Post Horror & Torture Porn

Torture Porn

Sadomasochistic Phenomena and 9/11

In the aftermath of 9/11, Americans became aware of a significant new reality: there was 9-11pican enemy at the gates and they had a bone to pick. The events of Abu Grahib, the new popularity of suicide bombings and the horrific wave of filmed beheadings on the internet and the televised terrors of the Taliban put the destruction of American bodies at the front of the media cycle (Ignatieff, 2004). After a decade of relative peace, America was plunged into a war that made use of the media in new and bloody ways – and in Hollywood films like Saw and Hostel began to reflect a bleak and nihilistic world. According to Amanda Alvarado, (2007), this is no coincidence.

download (2)The early 2000s were time fraught with fears about globalism, and isolationism. American tourists, in many movies, live a fantasy of a disinhibited Europe, where they can be free to do drugs, have casual sex, and let go of some of the inhibitions that they should keep firmly tucked away whilst at home. The movie Euro Trip (2004) is almost parodied by Hostel,  characters in Euro Trip meet Europeans of varying degrees of silliness, who are at the end of the day, kind hearted and sweet. In Hostel, the Americans find themselves the targets of extreme animosity. Any kindness shown to them is only a tool of manipulation in service of the torture and dismemberment that is the ultimate goal.

It is possible that this American made film is reflective of a guilt the nation of America

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Chris Bartlett’s Photographs, New York, 2019

 

was feeling (Alvarado, 2007). Many were against the war in Iraq and their republican led government (Alasdair, 2019). After the leaking of images from Abu Grahib – pictures of Americans smiling while subjecting prisoners to grotesque physical and psychological punishment, America was left reeling. As photographer Chris Bartlett, rather miserably, put it, “The camera became a torture instrument” (Alasdair, 2019), and this became true not just in real life, but in Hollywood too. As Alvarado posits, horror movies in a post 9/11 Hollywood don’t muchneed to set up the rules of the filmic world, they are already set in the real world – the real world is bleak and horrid enough.  Indeed, in Hostel II (2006), the American Elite are among those torturing American bodies, objectifying them and using them in a reflection of the nihilistic view of the world the franchise poses; at this point, human bodies are pawns in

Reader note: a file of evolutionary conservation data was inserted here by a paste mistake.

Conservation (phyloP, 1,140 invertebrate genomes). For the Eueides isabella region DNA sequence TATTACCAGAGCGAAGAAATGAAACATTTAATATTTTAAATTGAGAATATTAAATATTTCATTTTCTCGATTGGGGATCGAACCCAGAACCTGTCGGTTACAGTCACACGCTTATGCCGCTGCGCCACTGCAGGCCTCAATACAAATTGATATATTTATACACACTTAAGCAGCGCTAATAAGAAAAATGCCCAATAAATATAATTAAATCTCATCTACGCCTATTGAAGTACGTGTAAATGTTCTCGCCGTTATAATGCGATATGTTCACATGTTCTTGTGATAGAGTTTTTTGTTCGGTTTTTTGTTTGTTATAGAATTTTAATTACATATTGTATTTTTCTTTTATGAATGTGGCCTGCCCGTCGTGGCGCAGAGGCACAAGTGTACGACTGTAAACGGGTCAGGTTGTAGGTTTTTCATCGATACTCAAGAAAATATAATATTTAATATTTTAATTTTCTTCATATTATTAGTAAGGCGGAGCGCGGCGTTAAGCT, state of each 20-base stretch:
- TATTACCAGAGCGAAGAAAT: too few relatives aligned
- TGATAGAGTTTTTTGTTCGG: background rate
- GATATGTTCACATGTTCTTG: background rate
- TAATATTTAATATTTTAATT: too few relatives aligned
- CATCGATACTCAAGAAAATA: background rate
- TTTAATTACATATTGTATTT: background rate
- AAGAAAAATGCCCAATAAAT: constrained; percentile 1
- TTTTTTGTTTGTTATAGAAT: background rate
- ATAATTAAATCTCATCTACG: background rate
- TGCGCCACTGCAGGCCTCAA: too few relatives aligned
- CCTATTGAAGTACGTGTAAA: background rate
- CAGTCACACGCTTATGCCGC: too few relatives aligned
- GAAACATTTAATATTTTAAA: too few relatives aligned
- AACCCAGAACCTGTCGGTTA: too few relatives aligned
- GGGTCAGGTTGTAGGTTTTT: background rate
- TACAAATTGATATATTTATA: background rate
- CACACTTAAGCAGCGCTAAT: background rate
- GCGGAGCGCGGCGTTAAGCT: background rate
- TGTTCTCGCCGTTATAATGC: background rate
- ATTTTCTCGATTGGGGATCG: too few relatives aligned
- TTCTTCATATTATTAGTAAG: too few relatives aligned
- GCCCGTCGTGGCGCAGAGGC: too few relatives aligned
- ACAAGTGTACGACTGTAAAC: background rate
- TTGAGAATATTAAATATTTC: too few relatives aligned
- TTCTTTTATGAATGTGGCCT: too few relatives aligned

download (1)

a bloody game won by the highest bidder. The premise of Saw and its sequels is that people must choose whether they die or cause themselves grievous bodily harm. The destruction of the body comes from the admission that one has done wrong and deserves to lose the privilege of having a functioning body. As Reyes (2014), says “torture porn negotiates corporeal anxieties at both superficial and metaphorical levels.”